4. Centrifugal Compressors
Centrifugal air compressors slow and cool the incoming air through a diffuser in order to build up potential energy. Because of the multi-phase compression process, centrifugal compressors are able to produce a high amount of energy in a relatively small machine.
They require less maintenance than the rotary screw or reciprocating compressors and some types can produce oil-free air. They are typically used for more demanding construction sites such as chemical plants or steel manufacturing centers, as they can reach around 1,000 horsepower.
Air Compressor Power Supply
Electric compressors are the most common models. They require less maintenance than gasoline-powered models, are quieter, and work in any dry area with a ready electrical supply. Electric compressors are suitable for working indoors.
Many home-use compressors function on a 120-volt household current, but larger models may have different requirements. A portable electric compressor requires a suitable extension cord, which limits mobility.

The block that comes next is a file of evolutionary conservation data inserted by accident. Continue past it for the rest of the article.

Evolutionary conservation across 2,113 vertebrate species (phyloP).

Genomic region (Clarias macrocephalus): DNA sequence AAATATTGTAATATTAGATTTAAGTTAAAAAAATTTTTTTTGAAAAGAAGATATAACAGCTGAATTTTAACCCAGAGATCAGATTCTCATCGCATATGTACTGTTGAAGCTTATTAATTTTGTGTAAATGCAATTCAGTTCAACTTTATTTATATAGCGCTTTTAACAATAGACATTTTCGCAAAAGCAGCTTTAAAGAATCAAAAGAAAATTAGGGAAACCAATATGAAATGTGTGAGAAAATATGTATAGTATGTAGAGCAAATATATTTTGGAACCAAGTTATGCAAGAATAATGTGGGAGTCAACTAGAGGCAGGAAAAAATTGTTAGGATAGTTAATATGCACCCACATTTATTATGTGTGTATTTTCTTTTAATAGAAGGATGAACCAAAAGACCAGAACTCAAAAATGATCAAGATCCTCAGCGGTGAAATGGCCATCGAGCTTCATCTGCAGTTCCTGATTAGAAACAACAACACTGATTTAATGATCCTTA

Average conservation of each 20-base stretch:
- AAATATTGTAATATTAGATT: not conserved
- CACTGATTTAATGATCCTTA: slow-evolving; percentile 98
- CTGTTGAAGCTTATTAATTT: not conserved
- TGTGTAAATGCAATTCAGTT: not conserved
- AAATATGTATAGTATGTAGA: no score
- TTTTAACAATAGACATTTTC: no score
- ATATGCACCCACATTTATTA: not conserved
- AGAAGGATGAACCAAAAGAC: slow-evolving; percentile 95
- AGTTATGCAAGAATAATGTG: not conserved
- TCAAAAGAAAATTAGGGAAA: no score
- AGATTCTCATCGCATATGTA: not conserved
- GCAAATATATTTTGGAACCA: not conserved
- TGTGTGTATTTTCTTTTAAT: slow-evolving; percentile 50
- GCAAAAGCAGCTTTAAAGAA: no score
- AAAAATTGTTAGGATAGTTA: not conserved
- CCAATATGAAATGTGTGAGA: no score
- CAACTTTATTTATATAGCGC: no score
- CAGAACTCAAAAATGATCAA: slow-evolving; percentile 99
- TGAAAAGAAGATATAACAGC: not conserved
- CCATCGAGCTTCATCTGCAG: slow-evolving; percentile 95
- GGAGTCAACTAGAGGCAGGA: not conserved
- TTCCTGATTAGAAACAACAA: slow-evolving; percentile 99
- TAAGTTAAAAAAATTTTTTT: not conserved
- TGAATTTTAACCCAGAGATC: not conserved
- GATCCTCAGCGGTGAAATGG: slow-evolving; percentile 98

Depending on the model, inflators plug into a 120-volt household outlet or a 12-volt vehicle accessory outlet. Gasoline-powered air compressors are a good choice for outdoor work areas where electricity is limited or unavailable. They typically have more horsepower than electric models, so they can generate greater PSI.
Air Compressors and Air Tools
Powering air tools is the key function of an air compressor. Consider the tools you want to use now and those you might need in the future. Examples include:
- Nail and staple guns
- Impact wrenches
- Air hammers/chisels
- Paint sprayers
- Rotary tools/grinders
Most air tools have specific requirements for air volume and pressure. A compressor must meet these requirements for the tool to function properly. When choosing an air compressor, consider the tools you want it to power.